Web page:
Microsoft puts its head in the clouds at TechEd

I should really know by now what to expect from the company that brought us PowerPoint. Microsoft’s recent TechEd convention in Atlanta, Georgia, kicked off with an epic day of presentations.

Microsoft puts its head in the clouds at TechEd

Regular readers will already know my views on this method of information transfer; all I need add is that there are very few slick presentation secrets I can pass on from those who work at the company that bequeathed that monstrous software to the world’s meeting rooms.

Perhaps I should be kinder: while it certainly qualifies as “trial by PowerPoint” to have to sit through ten hours of projector and remote-clicker work, some degree of counterpoint is found in the people doing the presenting.

The general rule is that the more valuable the information, the plainer the presentation

The general rule is that the more valuable the information, the plainer the presentation. Let me get my confession out of the way first. If you were to grill me on the fine detail of what those worthy presenters (in some cases eminent, too: the father of SQL Server kicked off the day with a keynote speech) actually had to say, I’d be hard-pushed to remember much of it.

Far too many of those blue backgrounds and transitions that always seem cool when you’re starting to lay out your presentation were just turned into mush in my brain.

You’d be forgiven for thinking that this makes me a pretty poor traditional shorthand-scribbling reporter. Imagine all the priceless info I could have missed by almost nodding off under the barrage of all these slides!

Azure appeal

The only excuse I can offer in mitigation is that I was actually picking up on all the little asides. Almost every presenter offered some such snippet, and after lunch I started to detect a pattern; everyone in Microsoft’s development team has a Windows Azure account nowadays.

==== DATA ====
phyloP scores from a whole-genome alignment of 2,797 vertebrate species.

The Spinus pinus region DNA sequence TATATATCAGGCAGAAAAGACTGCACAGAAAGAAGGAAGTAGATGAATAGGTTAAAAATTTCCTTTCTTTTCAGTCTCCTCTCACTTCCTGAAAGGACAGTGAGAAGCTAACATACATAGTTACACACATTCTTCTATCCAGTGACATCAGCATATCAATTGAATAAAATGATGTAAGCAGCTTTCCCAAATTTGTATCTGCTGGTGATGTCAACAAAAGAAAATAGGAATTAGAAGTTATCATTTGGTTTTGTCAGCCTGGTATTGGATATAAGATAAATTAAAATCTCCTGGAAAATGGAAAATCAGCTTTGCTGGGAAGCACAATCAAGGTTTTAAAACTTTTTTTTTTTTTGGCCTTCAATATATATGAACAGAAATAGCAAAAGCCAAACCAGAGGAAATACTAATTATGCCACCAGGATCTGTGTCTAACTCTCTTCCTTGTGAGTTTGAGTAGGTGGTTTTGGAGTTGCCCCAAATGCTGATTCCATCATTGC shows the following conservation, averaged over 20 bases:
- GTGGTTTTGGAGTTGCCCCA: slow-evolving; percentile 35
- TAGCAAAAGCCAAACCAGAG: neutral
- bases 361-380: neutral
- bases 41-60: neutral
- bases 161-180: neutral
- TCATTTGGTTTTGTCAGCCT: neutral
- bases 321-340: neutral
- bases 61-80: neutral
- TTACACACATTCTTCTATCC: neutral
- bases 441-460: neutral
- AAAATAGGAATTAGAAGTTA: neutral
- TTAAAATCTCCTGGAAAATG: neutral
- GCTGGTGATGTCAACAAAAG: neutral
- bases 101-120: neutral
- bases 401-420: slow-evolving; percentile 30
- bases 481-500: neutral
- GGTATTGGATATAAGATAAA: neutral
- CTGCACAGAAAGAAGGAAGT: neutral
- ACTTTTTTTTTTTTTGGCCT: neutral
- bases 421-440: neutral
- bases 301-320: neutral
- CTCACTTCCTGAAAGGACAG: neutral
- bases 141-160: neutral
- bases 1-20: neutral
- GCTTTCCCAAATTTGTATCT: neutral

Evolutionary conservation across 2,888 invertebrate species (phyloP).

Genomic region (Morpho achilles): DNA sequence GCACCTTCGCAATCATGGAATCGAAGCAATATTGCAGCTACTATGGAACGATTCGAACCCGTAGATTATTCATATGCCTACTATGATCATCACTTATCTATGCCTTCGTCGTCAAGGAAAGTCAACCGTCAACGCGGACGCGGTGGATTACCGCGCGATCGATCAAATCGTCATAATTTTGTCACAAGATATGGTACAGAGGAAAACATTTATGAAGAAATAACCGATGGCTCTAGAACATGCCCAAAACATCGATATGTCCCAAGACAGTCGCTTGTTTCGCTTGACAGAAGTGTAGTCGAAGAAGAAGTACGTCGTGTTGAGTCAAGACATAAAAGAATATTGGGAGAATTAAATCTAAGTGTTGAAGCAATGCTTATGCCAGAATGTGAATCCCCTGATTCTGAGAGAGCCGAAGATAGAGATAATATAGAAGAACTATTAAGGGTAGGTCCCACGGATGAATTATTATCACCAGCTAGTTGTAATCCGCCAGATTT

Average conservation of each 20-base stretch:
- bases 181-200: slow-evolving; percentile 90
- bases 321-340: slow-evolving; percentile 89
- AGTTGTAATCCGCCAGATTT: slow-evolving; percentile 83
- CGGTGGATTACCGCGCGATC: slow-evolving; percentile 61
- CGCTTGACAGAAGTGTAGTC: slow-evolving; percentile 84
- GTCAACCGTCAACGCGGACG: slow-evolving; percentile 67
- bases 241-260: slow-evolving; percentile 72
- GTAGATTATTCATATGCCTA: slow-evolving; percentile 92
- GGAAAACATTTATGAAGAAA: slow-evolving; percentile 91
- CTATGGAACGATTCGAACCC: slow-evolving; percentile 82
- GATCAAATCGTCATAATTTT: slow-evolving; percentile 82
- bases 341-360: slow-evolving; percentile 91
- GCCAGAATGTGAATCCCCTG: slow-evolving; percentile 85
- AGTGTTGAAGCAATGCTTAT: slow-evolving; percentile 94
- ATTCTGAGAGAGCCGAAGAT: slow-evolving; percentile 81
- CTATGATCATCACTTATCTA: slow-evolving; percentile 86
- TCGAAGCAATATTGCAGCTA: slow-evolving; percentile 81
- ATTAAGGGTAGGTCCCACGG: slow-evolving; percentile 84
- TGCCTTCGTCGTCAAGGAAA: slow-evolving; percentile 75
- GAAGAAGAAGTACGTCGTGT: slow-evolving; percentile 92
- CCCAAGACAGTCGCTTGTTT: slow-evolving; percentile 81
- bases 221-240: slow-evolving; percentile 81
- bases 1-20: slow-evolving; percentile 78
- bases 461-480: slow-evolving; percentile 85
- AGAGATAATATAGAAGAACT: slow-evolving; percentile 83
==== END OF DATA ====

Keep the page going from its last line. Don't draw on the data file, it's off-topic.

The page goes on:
This wasn’t the main topic of any of their slides (I checked, because despite my somnolent state on the day I did keep copies), but it was present in the off-the-cuff comments they made. And it wasn’t all about writing super-complex code modules in Visual Studio while trotting the globe, but about making effective use of the low-key parts of Azure, which give you your own Windows VM in the Cloud and more.

These days, Azure has become a broad label for a wide-ranging group of services. Take a look at the screenshot of the main Azure site below, which contains no fewer than 12 neat icons.


I could devote a sizeable and rather dull chunk of copy to working my way through what they all represent, but to explain the enlightenment on offer from Microsoft’s guys at TechEd Atlanta it’s necessary to consider only two of the icons: the Content Delivery Network (CDN) and the Virtual Network service. For these guys Azure is the world’s largest server.

Some of them were talking about throwing MSI installer files at one another via the CDN, while others were extending networks that started life in their offices, out to global sites via the virtual network layer within the Azure umbrella.

Neither of those capabilities formed the main thrust of any of the Azure presentations, but they certainly got to star in the asides, and mostly this was because the guys hitting us with so much PowerPoint were the real product development men, not just the regional marketeers.

What’s really hard to get a handle on is how much it would cost for you to use Azure in the same way these guys do. There are blogs out there that peg the baseline cost for realistic use at $80 per month, mostly biased towards website hosting.

Most of the take-up appears to be from companies that have cut substantially discounted deals, or for whom the per-tick costs vanish into the kind of grossly bloated, fantasy-land IT budgets that provoke incredulity whenever I mention them here.

The problem with those 12 handy icons on the main Azure page is that, unlike MultiPoint Server (see below), they don’t provide an easy way for me to grasp the mixture of services on offer.

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